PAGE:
GLOSSARY

LTL: Less-Than-Truckload

What does less-than-truckload mean? Less-than-truckload (LTL), also known as less-than-load or less-than-load, is a type of shipping service for relatively small loads or quantities of freight. Numerous large, national parcel services and specialized logistics providers offer less-than-truckload services. Businesses that frequently need to move smaller batches of goods can take advantage of these services to meet their shipping requirements. The economies of scale offered by less-than-truckload shippers can reduce individual shipment freight costs.

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How does LTL work?

LTL freight shipments, in essence, combine partial loads to produce full single or multi-stop truckloads. Costs for shipping depend on how much space is used, what kind of items are being shipped, and where the pick-up and destination are.

Standard, expedited, and guaranteed shipping options are available for LTL freight. Special services can also be added to LTL freight shipping. A portion of these administrations incorporate lift entryway pickup/conveyance, inside pickup/conveyance, private pickup/conveyance, and rechecking/renaming. Accessorial fees are the additional costs associated with these services.

Key Takeaways

    • LTL, or less-than-truckload shipments are typically consolidated with other shipments going to the same destination, which can help to reduce overall shipping costs.

What is an LTL carrier?

Most of the time, the LTL carrier is a trucking company that mostly uses tandem pup trailers for interstate hauls and 28- to 53-foot trailers for local pickups and deliveries. 150 pounds is the minimum weight for shipments smaller than a truckload, whereas the maximum weight that can be carried by LTL is up to 15,000 pounds.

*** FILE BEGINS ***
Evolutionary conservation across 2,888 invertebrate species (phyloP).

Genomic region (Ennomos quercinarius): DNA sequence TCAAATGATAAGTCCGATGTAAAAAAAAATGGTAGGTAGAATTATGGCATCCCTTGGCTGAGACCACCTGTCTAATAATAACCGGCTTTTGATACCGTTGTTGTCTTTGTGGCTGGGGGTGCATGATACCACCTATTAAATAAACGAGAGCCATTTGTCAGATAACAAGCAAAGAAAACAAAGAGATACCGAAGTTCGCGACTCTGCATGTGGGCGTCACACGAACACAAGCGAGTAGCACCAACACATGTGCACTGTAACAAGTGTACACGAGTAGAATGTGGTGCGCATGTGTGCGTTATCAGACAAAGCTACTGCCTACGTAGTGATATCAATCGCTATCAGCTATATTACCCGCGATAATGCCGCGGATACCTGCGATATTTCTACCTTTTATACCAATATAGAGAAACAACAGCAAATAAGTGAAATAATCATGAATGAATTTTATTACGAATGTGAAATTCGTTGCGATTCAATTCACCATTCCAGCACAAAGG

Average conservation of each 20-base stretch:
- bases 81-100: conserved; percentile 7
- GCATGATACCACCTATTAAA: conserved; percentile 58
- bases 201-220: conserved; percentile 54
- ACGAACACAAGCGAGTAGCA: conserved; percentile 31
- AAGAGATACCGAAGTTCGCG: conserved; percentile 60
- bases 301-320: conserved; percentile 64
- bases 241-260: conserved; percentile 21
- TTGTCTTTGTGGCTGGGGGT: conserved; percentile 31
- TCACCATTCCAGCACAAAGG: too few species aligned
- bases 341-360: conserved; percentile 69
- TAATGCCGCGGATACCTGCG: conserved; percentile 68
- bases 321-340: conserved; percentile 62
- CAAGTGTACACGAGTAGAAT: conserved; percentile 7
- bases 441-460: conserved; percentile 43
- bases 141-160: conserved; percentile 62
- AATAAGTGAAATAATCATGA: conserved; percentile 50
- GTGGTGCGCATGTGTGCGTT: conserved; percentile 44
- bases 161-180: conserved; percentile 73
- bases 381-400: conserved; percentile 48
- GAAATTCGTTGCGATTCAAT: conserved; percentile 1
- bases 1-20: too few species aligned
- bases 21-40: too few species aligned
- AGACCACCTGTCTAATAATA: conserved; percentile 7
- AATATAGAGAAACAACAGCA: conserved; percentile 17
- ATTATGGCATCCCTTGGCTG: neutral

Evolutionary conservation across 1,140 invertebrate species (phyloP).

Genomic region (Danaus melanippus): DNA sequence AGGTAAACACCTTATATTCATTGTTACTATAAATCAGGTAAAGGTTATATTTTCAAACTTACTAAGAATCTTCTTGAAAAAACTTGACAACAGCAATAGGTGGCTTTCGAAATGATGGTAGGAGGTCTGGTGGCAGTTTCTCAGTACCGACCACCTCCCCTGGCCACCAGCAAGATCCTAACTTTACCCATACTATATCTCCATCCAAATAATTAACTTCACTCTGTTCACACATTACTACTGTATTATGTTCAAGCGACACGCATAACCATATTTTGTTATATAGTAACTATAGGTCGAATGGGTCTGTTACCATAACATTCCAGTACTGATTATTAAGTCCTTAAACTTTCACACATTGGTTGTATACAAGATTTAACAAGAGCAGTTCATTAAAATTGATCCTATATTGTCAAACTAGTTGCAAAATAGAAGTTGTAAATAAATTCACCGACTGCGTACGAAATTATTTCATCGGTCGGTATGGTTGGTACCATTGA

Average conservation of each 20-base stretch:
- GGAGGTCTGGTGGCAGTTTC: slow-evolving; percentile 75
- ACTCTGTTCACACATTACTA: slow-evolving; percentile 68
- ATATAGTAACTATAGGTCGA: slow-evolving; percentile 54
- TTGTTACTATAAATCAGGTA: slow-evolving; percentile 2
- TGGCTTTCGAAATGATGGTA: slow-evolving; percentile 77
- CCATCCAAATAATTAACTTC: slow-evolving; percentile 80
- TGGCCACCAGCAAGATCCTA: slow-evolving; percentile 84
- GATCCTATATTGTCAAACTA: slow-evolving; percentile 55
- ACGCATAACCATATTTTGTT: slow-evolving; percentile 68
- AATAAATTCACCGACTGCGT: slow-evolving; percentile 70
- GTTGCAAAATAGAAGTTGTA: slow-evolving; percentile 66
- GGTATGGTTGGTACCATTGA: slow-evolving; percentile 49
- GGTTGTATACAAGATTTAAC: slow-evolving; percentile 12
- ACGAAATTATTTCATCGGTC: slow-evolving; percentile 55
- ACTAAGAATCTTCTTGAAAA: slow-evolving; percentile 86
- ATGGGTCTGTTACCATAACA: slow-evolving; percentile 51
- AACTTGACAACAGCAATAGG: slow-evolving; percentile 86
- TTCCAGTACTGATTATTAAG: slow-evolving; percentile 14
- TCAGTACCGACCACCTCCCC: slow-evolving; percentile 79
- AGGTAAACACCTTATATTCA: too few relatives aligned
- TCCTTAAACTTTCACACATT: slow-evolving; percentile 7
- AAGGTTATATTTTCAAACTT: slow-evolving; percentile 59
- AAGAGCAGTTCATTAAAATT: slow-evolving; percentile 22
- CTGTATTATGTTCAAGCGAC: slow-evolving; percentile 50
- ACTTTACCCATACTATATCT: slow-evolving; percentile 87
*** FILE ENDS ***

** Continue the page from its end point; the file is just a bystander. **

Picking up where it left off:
these trucks lining up are managed by supply chain management systems

Is LTL better than FTL shipping?

LTL is when multiple shippers’ freight is transported on the same trailer rather than having a single company’s freight exclusively on an individual trailer. FTL shipping is commonly used for large shipments that require taking up the entire truck. With FTL, your freight is the only freight moving on an individual truck, so you have exclusivity to the entire truck and theoretically are filling the truckload. So, the best choice truly depends on what you’re shipping (and how much of it). If you have a big, fragile package, FTL may be better than LTL, but if you have few packages to send, then LTL is the less costly option.

What are the benefits of less-than-truckload freight shipping?

LTL shipping is often ideal for businesses that have sporadic or infrequent shipping needs, as it is generally more cost-effective than shipping via full truckload (FTL). In addition, LTL shipping can provide greater flexibility in terms of transit times and delivery options.

LTL shipments are typically consolidated with other shipments going to the same destination, which can help to reduce overall shipping costs. In addition, many LTL carriers offer guaranteed transit times, which can be beneficial for time-sensitive shipments. Overall, LTL shipping can be a cost-effective and convenient option for businesses with small or infrequent shipping needs.

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